June 20, 2013
The Department of Education is desperately recruiting teachers to make up for Regents exam scoring time that CTB/McGraw-Hill lost.
The department needs thousands of graders to work through tens of thousands of test questions that were supposed to be scored already. The scoring hit snags because of breakdowns in the electronic process that the testing company set up, leaving students without scores as high school graduations begin.
“As you know, there have been problems in processing and scanning exam materials for the June Global and US History exams which have resulted in delays grading these exams,” reads an email that history teachers received late Wednesday. Later, it notes, “Participation is voluntary, and we encourage you to consider taking part in this activity and help to complete the scoring of these exams in as timely a manner as possible.”
Several teachers said they and their colleagues were torn about whether to take the overtime offer, which would net them just under $42 an hour on Friday night and over the weekend.
“On one hand, we want to help our kids. But on the other, we are all fed up and frustrated,” one Queens teacher said. “It’s not easy building the willpower to bail out a terribly defective and unnecessary grading system.”
The overtime pay will come out of McGraw-Hill’s $9.6 million, three-year contract to operate the test arrangement, devised to curb score inflation. The state increased test security requirements this year, but the city opted for even more stringent measures aimed at preventing teachers from scoring exams taken by students at their schools.
McGraw-Hill said the delays had been caused by “intermittent slowdowns in the process that transforms digital images from scanned exam booklets and readies them for scoring by teachers” and that it was working “around the clock” to speed up the scanning.
“We regret the impact on the teachers and the NYC Department of Education affected by the delays and will continue to focus on resolving the issue as quickly as possible,” the company said in a statement.
Comptroller John Liu, whose job is to monitor the city’s fiscal security, called on the city to reclaim the money it has paid McGraw-Hill. He also proposed a solution that is not allowed under state regulations, to invalidate the four tests whose scoring had been outsourced to the company.
“It is unconscionable that students, families, and schools should suffer through fake graduations because their Regents grades are unknown,” Liu said. ”The more than $3 million paid to McGraw-Hill should be returned to the city immediately, the grades students received on their regular final exams in these subject areas should be substituted for the Regents, and normal graduations should go on starting today and through the rest of the school year.”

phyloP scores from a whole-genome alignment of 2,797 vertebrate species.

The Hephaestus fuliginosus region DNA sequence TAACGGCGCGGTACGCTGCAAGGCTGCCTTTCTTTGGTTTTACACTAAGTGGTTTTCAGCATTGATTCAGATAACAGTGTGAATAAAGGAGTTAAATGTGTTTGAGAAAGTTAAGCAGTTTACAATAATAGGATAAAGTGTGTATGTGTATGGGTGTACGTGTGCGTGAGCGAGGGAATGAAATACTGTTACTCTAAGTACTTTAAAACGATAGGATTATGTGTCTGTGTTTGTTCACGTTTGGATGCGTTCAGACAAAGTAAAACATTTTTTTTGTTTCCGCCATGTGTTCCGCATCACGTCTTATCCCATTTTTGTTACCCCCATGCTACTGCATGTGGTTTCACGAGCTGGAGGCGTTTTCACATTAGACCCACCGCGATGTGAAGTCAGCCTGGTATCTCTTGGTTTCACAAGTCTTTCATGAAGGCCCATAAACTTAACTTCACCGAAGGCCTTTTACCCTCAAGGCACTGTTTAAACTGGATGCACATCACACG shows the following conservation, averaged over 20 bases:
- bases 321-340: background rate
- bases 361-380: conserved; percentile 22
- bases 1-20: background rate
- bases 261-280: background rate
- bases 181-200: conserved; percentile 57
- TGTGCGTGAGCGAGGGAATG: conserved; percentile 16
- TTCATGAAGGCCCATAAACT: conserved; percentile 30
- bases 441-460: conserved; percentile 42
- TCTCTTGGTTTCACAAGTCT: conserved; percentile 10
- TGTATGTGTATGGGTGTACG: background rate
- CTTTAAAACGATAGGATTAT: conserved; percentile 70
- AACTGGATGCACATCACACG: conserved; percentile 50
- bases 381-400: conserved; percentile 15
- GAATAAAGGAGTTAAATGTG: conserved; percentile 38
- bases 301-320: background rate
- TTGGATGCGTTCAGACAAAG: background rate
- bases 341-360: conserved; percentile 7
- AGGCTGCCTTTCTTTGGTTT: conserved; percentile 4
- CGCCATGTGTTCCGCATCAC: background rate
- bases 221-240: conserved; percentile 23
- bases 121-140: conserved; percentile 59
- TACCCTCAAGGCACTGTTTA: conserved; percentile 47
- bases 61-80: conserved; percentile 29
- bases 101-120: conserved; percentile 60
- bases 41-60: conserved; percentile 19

Instead, commencement ceremonies began today with students whose scores have not yet been calculated participating only provisionally. Students who have fulfilled all requirements except passing Regents exams are being allowed to walk at graduation, as long as they and their parents acknowledge that they won’t get a diploma until their test scores come in.
“For the children and the students involved, it’s probably the worst thing the school system could have done to them, because it will take away the joy they should feel at their graduations,” said UFT President Michael Mulgrew.
Mulgrew plans to kick off his Friday morning with teachers assigned to score exams at Stuyvesant High School. The point of the appearance, a press advisory said, is to “protest the fact that the Department of Education let the testing company ship the filled-in tests out of state, then failed to ensure that the company scanned the tests properly and on time.”
Teachers who have participated in the electronic scoring this year say the slow scanning speed, which has caused them to be sent back to their schools early most days, is only one of several major snafus. At some schools, exams were not picked up until days after they were taken, teachers said, and some exams have apparently been lost.
And even when there are answers to score, bandwidth issues have prevented teachers from grading them quickly in some schools, and in others, McGraw-Hill’s efforts to redact identifying information about students left answers partially obscured. The only alternative to sending the papers back for rescanning, teachers say, is to use a keyboard shortcut that reveals students’ identifying information.
Some teachers said scoring had improved slightly today, but others said they sat idly at their grading centers after problems resurfaced midday. Whether enough teachers will choose to spend even more time scoring tests is an open, and important, question. High school students are supposed to report back to their schools on Monday, meaning that teachers who were free to score tests during Regents week will have responsibilities at their schools.
When the department put out a call for teachers to grade the global history exam in January, the first time that all schools’ tests were subject to distributed scoring, only about 1,000 signed up. That meant the department was short at least 700 teachers to ensure that all global history exams could be graded on time — and it was forced to abandon distributed scoring in that subject.
The number of exams taken in January is only a fraction of the number taken in June.